Linked by Thom Holwerda on Sat 4th Apr 2009 16:16 UTC
Graphics, User Interfaces This is the eleventh article in a series on common usability and graphical user interface related terms. On the internet, and especially in forum discussions like we all have here on OSNews, it is almost certain that in any given discussion, someone will most likely bring up usability and GUI related terms - things like spatial memory, widgets, consistency, Fitts' Law, and more. The aim of this series is to explain these terms, learn something about their origins, and finally rate their importance in the field of usability and (graphical) user interface design. After a rather long hiatus, this eleventh instalment will focus on bling, desktop effects, and compositing, and what they can contribute to the desktop experience.
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RE: Rotating cube
by sbergman27 on Sun 5th Apr 2009 03:39 UTC in reply to "Rotating cube"
sbergman27
Member since:
2005-07-24

For power users who know about virtual desktops, the cube animation is not really necessary.

For a newbie, a computer-almost-illiterate person, if they accidentally click on one of the virtual desktops on the bottom-right corner of the screen, they might not realise what has happened.

But they would easily understand a face of a cube detaching from the front of their screen and rotating?

OK. Maybe after a few tries they might figure it out. But what's wrong with the default "Slide In" animation that Compiz provides? The cube is stupid and not even a reasonable metaphor. What happens if you have more than four desktops? Six, you say? But a cube's sides have equal dimensions. The "cube" is not even a cube. It is a rectangular prism. Turn its top or bottom faces toward you, and I don't think you will end up with what you want.

Reply Parent Score: 3

RE[2]: Rotating cube
by setec_astronomy on Sun 5th Apr 2009 09:25 in reply to "RE: Rotating cube"
setec_astronomy Member since:
2007-11-17

What happens if you have more than four desktops? Six, you say? But a cube's sides have equal dimensions. The "cube" is not even a cube. It is a rectangular prism. Turn its top or bottom faces toward you, and I don't think you will end up with what you want.


I don't know about compiz, but kwin has started to address these issues :

http://www.youtube.com/watch?v=Gg0ma-qKHrM

http://blog.martin-graesslin.com/blog/?p=217

I don't know if that makes the cube effect more usefull for those who don't use it (including me) but it is not as these are difficulties which are inherently impossible to overcome.

EDIT: What I mean with the last sentence warrants a little clarification, me thinks:

There are obviously problems in this domain, that are inherently impossible to overcome. For example, I can have all kind of weird pager layouts with a multitude of virtual desktops, yet mapping it onto platonic bodies or prismas is not always possible in a way to keep the neighborhood conditions of the grid layout alive.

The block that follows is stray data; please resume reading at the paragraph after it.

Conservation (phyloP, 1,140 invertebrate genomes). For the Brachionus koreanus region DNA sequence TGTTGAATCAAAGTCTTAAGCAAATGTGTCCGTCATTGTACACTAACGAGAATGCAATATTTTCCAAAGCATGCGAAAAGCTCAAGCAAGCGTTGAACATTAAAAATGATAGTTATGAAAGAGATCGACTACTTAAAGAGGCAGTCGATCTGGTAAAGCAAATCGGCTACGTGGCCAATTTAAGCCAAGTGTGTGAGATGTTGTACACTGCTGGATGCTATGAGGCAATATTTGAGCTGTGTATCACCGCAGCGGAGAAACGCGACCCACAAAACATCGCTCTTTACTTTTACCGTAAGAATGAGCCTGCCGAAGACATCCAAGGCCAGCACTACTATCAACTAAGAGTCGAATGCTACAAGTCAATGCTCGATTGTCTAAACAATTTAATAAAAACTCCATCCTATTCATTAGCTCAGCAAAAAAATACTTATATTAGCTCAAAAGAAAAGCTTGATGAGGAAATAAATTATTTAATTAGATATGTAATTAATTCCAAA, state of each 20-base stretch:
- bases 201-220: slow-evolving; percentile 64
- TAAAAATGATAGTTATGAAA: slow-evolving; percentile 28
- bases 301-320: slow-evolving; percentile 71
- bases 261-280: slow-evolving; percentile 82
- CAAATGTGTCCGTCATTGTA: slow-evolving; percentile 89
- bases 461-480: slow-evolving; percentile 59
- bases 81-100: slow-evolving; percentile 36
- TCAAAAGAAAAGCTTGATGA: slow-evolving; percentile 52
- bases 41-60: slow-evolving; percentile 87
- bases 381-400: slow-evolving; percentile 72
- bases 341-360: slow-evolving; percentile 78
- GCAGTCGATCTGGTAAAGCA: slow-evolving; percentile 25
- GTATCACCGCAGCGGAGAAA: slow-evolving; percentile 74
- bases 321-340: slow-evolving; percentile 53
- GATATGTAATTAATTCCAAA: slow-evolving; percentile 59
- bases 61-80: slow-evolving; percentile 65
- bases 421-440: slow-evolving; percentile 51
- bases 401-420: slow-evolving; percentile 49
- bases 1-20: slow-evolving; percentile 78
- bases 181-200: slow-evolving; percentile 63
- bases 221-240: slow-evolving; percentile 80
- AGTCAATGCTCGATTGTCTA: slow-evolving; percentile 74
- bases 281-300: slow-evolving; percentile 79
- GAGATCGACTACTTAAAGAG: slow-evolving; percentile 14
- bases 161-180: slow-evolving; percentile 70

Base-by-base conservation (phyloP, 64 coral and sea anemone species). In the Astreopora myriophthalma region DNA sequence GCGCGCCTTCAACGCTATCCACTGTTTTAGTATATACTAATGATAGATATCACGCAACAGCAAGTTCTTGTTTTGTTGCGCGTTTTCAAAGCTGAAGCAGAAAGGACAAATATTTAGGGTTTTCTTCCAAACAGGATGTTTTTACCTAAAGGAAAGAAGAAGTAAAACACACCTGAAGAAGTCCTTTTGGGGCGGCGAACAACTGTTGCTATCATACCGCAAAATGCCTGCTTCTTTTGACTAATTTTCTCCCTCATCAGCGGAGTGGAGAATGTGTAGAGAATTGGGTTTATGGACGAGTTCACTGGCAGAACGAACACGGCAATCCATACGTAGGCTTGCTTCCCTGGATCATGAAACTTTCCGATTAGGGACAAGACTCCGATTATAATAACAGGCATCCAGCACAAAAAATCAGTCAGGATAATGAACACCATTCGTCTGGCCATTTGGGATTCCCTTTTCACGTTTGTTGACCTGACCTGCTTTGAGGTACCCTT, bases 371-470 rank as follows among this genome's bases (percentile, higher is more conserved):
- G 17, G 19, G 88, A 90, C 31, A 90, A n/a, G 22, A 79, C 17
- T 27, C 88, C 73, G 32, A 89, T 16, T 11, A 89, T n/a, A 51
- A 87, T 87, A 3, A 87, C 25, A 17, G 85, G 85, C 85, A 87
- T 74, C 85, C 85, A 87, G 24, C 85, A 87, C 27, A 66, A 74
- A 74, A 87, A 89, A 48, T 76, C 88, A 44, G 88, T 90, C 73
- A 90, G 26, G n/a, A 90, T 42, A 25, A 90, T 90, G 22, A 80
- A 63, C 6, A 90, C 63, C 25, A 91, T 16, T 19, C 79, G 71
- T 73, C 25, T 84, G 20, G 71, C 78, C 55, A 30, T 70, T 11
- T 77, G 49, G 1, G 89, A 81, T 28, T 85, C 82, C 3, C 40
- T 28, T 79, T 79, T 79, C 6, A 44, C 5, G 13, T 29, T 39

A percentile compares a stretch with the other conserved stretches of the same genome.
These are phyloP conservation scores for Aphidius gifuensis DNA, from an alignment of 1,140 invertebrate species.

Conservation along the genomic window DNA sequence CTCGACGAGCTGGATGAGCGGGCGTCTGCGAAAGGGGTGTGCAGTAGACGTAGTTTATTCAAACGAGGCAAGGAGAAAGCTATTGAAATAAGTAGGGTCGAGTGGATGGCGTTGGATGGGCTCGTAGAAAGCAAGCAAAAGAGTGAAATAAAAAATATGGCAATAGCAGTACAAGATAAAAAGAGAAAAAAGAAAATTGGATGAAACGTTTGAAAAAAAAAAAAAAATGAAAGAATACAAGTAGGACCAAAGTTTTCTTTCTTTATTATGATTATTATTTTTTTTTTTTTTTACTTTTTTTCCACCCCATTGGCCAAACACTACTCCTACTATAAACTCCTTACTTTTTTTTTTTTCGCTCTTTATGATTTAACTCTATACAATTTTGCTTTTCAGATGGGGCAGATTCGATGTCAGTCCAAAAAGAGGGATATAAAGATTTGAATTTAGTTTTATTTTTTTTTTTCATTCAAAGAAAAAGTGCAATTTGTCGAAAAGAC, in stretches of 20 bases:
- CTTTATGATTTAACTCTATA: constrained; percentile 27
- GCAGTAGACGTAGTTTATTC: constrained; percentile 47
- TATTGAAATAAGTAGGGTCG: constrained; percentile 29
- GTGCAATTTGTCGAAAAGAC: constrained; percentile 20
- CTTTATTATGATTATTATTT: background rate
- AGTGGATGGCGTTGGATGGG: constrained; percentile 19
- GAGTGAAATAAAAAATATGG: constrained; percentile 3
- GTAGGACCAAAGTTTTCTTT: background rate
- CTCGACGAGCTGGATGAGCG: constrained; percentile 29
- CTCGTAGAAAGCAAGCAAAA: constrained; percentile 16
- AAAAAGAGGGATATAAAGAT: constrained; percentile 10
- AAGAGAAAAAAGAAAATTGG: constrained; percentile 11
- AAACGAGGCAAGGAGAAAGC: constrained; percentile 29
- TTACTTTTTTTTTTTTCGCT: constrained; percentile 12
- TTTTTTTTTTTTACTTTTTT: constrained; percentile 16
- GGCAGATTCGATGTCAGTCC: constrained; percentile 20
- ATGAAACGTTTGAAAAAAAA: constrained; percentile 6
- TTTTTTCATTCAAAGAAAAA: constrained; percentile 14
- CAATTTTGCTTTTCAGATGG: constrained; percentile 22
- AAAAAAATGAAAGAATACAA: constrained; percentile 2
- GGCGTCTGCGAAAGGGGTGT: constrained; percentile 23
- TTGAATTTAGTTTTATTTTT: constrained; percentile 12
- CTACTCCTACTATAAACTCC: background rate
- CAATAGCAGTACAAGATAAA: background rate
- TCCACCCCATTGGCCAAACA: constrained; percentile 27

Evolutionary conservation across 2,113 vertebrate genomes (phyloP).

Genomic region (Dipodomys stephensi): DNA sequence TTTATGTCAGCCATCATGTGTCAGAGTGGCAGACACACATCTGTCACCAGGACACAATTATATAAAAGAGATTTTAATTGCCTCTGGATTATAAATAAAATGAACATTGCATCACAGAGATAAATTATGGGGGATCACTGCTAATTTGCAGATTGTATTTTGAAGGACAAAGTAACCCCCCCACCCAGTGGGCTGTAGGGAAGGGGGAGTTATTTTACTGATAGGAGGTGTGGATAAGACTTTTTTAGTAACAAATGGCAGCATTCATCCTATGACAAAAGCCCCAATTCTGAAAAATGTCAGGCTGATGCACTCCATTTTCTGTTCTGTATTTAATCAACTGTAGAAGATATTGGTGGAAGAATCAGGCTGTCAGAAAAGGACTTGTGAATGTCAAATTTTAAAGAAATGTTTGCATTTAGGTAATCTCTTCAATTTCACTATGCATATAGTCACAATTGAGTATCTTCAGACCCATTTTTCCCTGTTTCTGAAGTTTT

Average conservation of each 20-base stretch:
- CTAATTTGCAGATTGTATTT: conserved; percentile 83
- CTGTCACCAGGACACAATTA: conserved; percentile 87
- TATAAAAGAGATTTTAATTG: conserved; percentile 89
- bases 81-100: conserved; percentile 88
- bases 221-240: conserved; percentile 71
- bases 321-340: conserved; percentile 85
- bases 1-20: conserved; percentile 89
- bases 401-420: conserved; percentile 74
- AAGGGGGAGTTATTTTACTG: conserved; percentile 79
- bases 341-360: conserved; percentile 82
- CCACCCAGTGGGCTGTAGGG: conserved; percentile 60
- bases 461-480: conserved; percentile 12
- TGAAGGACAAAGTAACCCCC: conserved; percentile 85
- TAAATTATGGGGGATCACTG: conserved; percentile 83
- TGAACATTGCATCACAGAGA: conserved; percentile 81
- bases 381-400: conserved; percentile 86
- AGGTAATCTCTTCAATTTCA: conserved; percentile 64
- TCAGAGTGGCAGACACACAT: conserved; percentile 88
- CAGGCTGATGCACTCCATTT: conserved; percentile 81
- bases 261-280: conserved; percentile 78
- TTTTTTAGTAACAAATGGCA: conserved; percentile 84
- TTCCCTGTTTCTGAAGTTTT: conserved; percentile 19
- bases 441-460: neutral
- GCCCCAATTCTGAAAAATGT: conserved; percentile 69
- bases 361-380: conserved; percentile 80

The approach of kwin seems to be a sensible middle ground, e.g. distinguishing between the cube as a method to iterate over random virtual desktops or as a method to animate the switch between two distinct virtual desktops.

The latter is easier to keep consistent with the "spatial" layout of virtual desktops

regards

Edited 2009-04-05 09:33 UTC

Reply Parent Score: 1

RE[2]: Rotating cube
by Thom_Holwerda on Sun 5th Apr 2009 09:48 in reply to "RE: Rotating cube"
Thom_Holwerda Member since:
2005-06-29

Sliding is another good method. I just took the Cube as an example because it is such a trademark Compiz effect. These days, I don't use the Cube all that much anymore, and I instead prefer the desktop wall.

The point is not to prove the superiority of the Cube; the point is to make clear that compositing technology can make existing concepts more tangible and easier to use.

Reply Parent Score: 1

RE[3]: Rotating cube
by sbergman27 on Sun 5th Apr 2009 13:51 in reply to "RE[2]: Rotating cube"
sbergman27 Member since:
2005-07-24

Sliding is another good method. I just took the Cube as an example because it is such a trademark Compiz effect.

One of my gripes with desktop effects is that they take the immense power of the 3d section of the video card, and use it to... make things take longer. And where there might be some training benefits to some of it... once the user understands what is happening (he switched desktops) the effect has served its purpose and becomes a useless time waster.

At least the "slide in" effect is fast and light weight.

Personally, I'd prefer just the speed increases of compositing without most of the effects. Snappy, snappy, snappy is where it's at.

Edited 2009-04-05 13:52 UTC

Reply Parent Score: 2